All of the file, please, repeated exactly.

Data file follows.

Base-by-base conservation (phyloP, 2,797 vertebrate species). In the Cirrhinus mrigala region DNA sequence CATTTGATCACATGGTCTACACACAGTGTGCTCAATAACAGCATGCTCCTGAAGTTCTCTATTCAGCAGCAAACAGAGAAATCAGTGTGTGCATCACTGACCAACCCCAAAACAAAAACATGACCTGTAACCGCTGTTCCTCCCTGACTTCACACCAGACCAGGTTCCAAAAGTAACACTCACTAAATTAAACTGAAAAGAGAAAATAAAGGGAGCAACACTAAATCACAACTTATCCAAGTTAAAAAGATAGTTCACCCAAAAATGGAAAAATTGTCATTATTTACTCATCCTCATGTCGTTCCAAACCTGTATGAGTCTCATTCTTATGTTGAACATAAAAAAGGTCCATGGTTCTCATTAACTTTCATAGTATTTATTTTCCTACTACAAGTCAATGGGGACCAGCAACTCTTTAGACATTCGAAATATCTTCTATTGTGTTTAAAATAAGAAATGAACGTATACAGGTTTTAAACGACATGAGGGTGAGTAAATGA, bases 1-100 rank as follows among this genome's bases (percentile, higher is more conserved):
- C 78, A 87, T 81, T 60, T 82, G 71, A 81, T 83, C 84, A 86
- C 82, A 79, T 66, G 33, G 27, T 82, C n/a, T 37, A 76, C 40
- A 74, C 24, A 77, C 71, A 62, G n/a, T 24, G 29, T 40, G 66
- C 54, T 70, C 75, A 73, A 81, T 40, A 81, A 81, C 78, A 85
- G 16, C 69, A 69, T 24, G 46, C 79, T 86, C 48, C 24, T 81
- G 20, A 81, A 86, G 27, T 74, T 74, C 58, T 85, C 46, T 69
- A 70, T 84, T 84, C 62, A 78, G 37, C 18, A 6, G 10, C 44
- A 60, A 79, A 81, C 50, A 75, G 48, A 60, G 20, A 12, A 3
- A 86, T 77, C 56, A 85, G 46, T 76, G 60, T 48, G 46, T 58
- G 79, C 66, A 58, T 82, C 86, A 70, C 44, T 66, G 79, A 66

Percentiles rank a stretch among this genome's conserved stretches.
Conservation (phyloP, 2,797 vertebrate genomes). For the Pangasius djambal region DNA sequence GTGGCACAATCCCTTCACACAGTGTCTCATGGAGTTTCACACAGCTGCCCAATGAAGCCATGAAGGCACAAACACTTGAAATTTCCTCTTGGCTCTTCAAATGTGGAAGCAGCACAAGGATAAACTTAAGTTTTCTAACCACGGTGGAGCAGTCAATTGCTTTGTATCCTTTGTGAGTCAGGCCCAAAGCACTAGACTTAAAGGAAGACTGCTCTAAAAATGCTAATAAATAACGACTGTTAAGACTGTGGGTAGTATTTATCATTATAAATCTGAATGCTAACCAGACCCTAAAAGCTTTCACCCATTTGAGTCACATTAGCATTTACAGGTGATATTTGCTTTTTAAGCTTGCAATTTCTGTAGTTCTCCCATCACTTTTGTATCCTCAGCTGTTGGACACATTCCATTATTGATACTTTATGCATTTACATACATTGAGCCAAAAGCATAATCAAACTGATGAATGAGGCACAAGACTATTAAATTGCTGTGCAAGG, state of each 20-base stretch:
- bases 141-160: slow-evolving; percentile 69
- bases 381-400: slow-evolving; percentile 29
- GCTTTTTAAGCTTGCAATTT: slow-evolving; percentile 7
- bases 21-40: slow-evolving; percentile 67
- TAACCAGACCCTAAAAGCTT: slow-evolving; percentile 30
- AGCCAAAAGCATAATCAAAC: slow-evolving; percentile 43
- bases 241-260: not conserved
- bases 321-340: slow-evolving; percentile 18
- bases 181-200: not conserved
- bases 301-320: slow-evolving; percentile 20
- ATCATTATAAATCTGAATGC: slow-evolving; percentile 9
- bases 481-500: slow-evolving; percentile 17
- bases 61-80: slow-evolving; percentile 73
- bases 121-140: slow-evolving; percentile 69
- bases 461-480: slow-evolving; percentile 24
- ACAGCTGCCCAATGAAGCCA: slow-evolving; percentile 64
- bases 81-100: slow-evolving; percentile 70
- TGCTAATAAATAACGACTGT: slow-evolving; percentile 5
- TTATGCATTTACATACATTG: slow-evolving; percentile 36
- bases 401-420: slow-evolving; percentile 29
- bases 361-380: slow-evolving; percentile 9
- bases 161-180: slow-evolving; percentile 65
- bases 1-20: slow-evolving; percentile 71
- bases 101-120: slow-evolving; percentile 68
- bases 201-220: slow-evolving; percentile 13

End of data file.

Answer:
Base-by-base conservation (phyloP, 2,797 vertebrate species). In the Cirrhinus mrigala region DNA sequence CATTTGATCACATGGTCTACACACAGTGTGCTCAATAACAGCATGCTCCTGAAGTTCTCTATTCAGCAGCAAACAGAGAAATCAGTGTGTGCATCACTGACCAACCCCAAAACAAAAACATGACCTGTAACCGCTGTTCCTCCCTGACTTCACACCAGACCAGGTTCCAAAAGTAACACTCACTAAATTAAACTGAAAAGAGAAAATAAAGGGAGCAACACTAAATCACAACTTATCCAAGTTAAAAAGATAGTTCACCCAAAAATGGAAAAATTGTCATTATTTACTCATCCTCATGTCGTTCCAAACCTGTATGAGTCTCATTCTTATGTTGAACATAAAAAAGGTCCATGGTTCTCATTAACTTTCATAGTATTTATTTTCCTACTACAAGTCAATGGGGACCAGCAACTCTTTAGACATTCGAAATATCTTCTATTGTGTTTAAAATAAGAAATGAACGTATACAGGTTTTAAACGACATGAGGGTGAGTAAATGA, bases 1-100 rank as follows among this genome's bases (percentile, higher is more conserved):
- C 78, A 87, T 81, T 60, T 82, G 71, A 81, T 83, C 84, A 86
- C 82, A 79, T 66, G 33, G 27, T 82, C n/a, T 37, A 76, C 40
- A 74, C 24, A 77, C 71, A 62, G n/a, T 24, G 29, T 40, G 66
- C 54, T 70, C 75, A 73, A 81, T 40, A 81, A 81, C 78, A 85
- G 16, C 69, A 69, T 24, G 46, C 79, T 86, C 48, C 24, T 81
- G 20, A 81, A 86, G 27, T 74, T 74, C 58, T 85, C 46, T 69
- A 70, T 84, T 84, C 62, A 78, G 37, C 18, A 6, G 10, C 44
- A 60, A 79, A 81, C 50, A 75, G 48, A 60, G 20, A 12, A 3
- A 86, T 77, C 56, A 85, G 46, T 76, G 60, T 48, G 46, T 58
- G 79, C 66, A 58, T 82, C 86, A 70, C 44, T 66, G 79, A 66

Percentiles rank a stretch among this genome's conserved stretches.
Conservation (phyloP, 2,797 vertebrate genomes). For the Pangasius djambal region DNA sequence GTGGCACAATCCCTTCACACAGTGTCTCATGGAGTTTCACACAGCTGCCCAATGAAGCCATGAAGGCACAAACACTTGAAATTTCCTCTTGGCTCTTCAAATGTGGAAGCAGCACAAGGATAAACTTAAGTTTTCTAACCACGGTGGAGCAGTCAATTGCTTTGTATCCTTTGTGAGTCAGGCCCAAAGCACTAGACTTAAAGGAAGACTGCTCTAAAAATGCTAATAAATAACGACTGTTAAGACTGTGGGTAGTATTTATCATTATAAATCTGAATGCTAACCAGACCCTAAAAGCTTTCACCCATTTGAGTCACATTAGCATTTACAGGTGATATTTGCTTTTTAAGCTTGCAATTTCTGTAGTTCTCCCATCACTTTTGTATCCTCAGCTGTTGGACACATTCCATTATTGATACTTTATGCATTTACATACATTGAGCCAAAAGCATAATCAAACTGATGAATGAGGCACAAGACTATTAAATTGCTGTGCAAGG, state of each 20-base stretch:
- bases 141-160: slow-evolving; percentile 69
- bases 381-400: slow-evolving; percentile 29
- GCTTTTTAAGCTTGCAATTT: slow-evolving; percentile 7
- bases 21-40: slow-evolving; percentile 67
- TAACCAGACCCTAAAAGCTT: slow-evolving; percentile 30
- AGCCAAAAGCATAATCAAAC: slow-evolving; percentile 43
- bases 241-260: not conserved
- bases 321-340: slow-evolving; percentile 18
- bases 181-200: not conserved
- bases 301-320: slow-evolving; percentile 20
- ATCATTATAAATCTGAATGC: slow-evolving; percentile 9
- bases 481-500: slow-evolving; percentile 17
- bases 61-80: slow-evolving; percentile 73
- bases 121-140: slow-evolving; percentile 69
- bases 461-480: slow-evolving; percentile 24
- ACAGCTGCCCAATGAAGCCA: slow-evolving; percentile 64
- bases 81-100: slow-evolving; percentile 70
- TGCTAATAAATAACGACTGT: slow-evolving; percentile 5
- TTATGCATTTACATACATTG: slow-evolving; percentile 36
- bases 401-420: slow-evolving; percentile 29
- bases 361-380: slow-evolving; percentile 9
- bases 161-180: slow-evolving; percentile 65
- bases 1-20: slow-evolving; percentile 71
- bases 101-120: slow-evolving; percentile 68
- bases 201-220: slow-evolving; percentile 13